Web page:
From there, it’s a simple matter of picking your teams, and then the game begins. The only rule here is that the offense must only pick long passing plays. If the offense completes a pass for a first down, the defender has to take a drink. If the offense scores a touchdown, the defender must finish their drink. On the flip side, if the quarterback gets sacked, the offense takes a drink. More damningly, if the defense manages to intercept a pass, the offense must finish their drink. And worst of all, if the interception is returned for a touchdown, the offense must finish both their drink and the defender’s drink.
Nightmare Mode: Do not shorten the quarter length.
This is a bespoke video game drinking game that you can play right here at Replay Lincoln Park that takes advantage of the peculiarities of arcade game design.
There’s only one rule — whenever you have to continue the game, whether it’s on The Simpsons, X-Men, Street Fighter, Area 51, or any of our other great games, take a drink. Trust us, it’ll be easier than feeding quarters into a machine all night, and it’ll taste better to boot.
Nightmare Mode: You cannot switch off of a game until you’ve beaten it.
What are your favorite video game drinking games? Let us know in the comments — and feel free to play your favorite ones here at Replay Lincoln Park!
We’ve all been there. We’re enjoying the new happy hour specials at Replay Lincoln Park, then we realize it’s 8 pm, we’re starving, but we also don’t want to leave. Well, one of the nice things about the bar that you may not be aware of is that we’re happy to allow you to bring in outside food — or even have food delivered to you right at the bar! In that spirit, and to help you get your grub on without ruining your pinball high score, we’ve compiled a list of the best restaurants in Lincoln Park that will deliver to Replay Lincoln Park! Of course, there are tons of other amazing restaurants in Lincoln Park, but these are our personal favorites. Oh, and before we start, we should mention that we have an agreement with Jet’s Pizza that’ll get you 20% off any order delivered to Replay Lincoln Park! It’s, uh, why we didn’t include it on the list below — because we’re nothing if not ethical here.
The Best Restaurants In Lincoln Park (That Deliver To Replay!)
There are few things that go better with beer than a creamy, piquant bowl of hummus — and that’s why Chicago Halal earns a spot as one of the best delivery restaurants in Lincoln Park. It’s very close to Replay Lincoln Park, which means that your food won’t take forever to get here (which is important, if you get as hangry as I do) and it uses only certified Zabiha Halal products for their dishes. While you can’t really go wrong with anything on the menu, we recommend getting the mix combination plate, with a side of hummus and pita. You can order via GrubHub right here.
DMK Burger Bar
If you’ve ever walked to Replay Lincoln Park from Lakeview East, you’ve probably passed by this burger mecca before. Though it’s best known as an eat-in joint, DMK Burger Bar’s amazing burgers and fry plates are also available for delivery and take out. Not only is DMK one of the best restaurants in Lincoln Park, it’s arguably the best burger joint in the city thanks to their perfectly juicy burgers and inventive toppings. Our favorite things on the menu are the #5 burger made with a grass-fed bison patty and the sweet potato fries with an unctuous lemon-tabasco sauce. If you’re craving burgers, you can order delivery right here via DoorDash.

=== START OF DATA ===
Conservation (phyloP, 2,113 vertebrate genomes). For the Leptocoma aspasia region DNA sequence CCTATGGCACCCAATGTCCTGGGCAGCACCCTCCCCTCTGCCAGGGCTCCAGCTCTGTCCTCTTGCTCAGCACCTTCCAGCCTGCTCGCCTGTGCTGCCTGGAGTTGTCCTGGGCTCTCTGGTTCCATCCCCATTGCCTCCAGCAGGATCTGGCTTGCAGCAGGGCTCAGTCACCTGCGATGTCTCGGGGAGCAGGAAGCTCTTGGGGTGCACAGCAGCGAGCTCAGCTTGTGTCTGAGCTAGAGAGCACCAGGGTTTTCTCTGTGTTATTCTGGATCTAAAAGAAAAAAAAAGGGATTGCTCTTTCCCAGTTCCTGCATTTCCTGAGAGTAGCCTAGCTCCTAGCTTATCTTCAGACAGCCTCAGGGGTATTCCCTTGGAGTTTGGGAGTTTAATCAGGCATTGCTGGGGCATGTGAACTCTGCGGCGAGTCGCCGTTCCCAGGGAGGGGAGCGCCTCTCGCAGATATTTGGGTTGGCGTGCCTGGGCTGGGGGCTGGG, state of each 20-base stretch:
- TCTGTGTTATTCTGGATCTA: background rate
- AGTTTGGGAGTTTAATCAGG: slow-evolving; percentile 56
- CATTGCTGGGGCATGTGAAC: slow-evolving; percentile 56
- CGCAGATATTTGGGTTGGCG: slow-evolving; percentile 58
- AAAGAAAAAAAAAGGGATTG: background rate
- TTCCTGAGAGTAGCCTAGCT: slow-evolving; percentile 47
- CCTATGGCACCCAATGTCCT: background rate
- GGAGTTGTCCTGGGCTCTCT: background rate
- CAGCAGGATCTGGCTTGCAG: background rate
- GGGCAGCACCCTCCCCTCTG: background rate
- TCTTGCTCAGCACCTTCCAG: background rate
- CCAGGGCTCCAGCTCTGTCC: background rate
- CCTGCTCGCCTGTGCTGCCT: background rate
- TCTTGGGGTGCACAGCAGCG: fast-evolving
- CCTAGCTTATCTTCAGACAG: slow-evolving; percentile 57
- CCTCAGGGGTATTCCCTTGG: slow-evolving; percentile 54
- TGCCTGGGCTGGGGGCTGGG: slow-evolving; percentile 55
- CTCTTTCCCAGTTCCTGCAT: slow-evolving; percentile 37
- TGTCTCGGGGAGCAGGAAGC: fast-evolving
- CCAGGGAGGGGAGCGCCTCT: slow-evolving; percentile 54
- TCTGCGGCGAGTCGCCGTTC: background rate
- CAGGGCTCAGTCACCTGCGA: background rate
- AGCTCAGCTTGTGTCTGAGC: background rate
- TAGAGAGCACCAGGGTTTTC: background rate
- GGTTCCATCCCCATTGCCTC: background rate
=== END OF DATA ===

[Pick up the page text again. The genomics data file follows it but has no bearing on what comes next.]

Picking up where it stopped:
Sure, Vietnamese food might not seem like traditional bar grub, but once you taste SIMPLY IT’s famous banh mi sandwiches, you’ll be singing their praises for years to come. SIMPLY IT’s menu is gigantic enough to satisfy even the most picky of palates, offering a huge variety of sandwiches, soups, and entrees. Though we are huge fans of their pho varieties here at Replay Lincoln Park, the reason we’ve included SIMPLY IT as one of Lincoln Park’s best restaurants is their banh mi sandwiches. SIMPLY IT are masters of the craft, assembling meats, pickled vegetables, and other toppings on a perfectly toasty french baguette. If your mouth isn’t watering right now, you probably have no soul. You can order a sandwich of your own right here on GrubHub.
The Warehouse Bar & Pizzeria
If you want to branch out from Jet’s Pizza, we recommend looking a bit further west, to The Warehouse Bar & Pizzeria. Though they do serve burgers and other bar food, they’ve earned a spot as one of Lincoln Park’s best delivery restaurants on the strength of their pizzas. Their traditional margherita pizza is not to be missed, but adventurous eaters might want to try their carbonara pizza — a white pizza that mimics pasta carbonara by including pancetta, a luscious parmesan cream sauce, and a raw egg on top. Trust us, it’s delicious. You can order right here.
Angela’s Burrito Style
Angela’s Burrito Style stands alone in Chicago as one of the precious few restaurants that caters to drunk people staggering home from the bars that also sells food that tastes delicious even when you’re sober. For us millenials, Angela’s offers a wide variety of avocado-focused dishes like tacos and tostadas, but the crown jewel of Angela’s Burrito Style’s menu is without a doubt the California style burrito. What makes a burrito “California style”, you may ask? Well, it’s the fact that chefs at the restaurant pack french fries inside the burrito itself. It’s a perfect, craveable burrito, and you can order one right now here. What are you waiting for?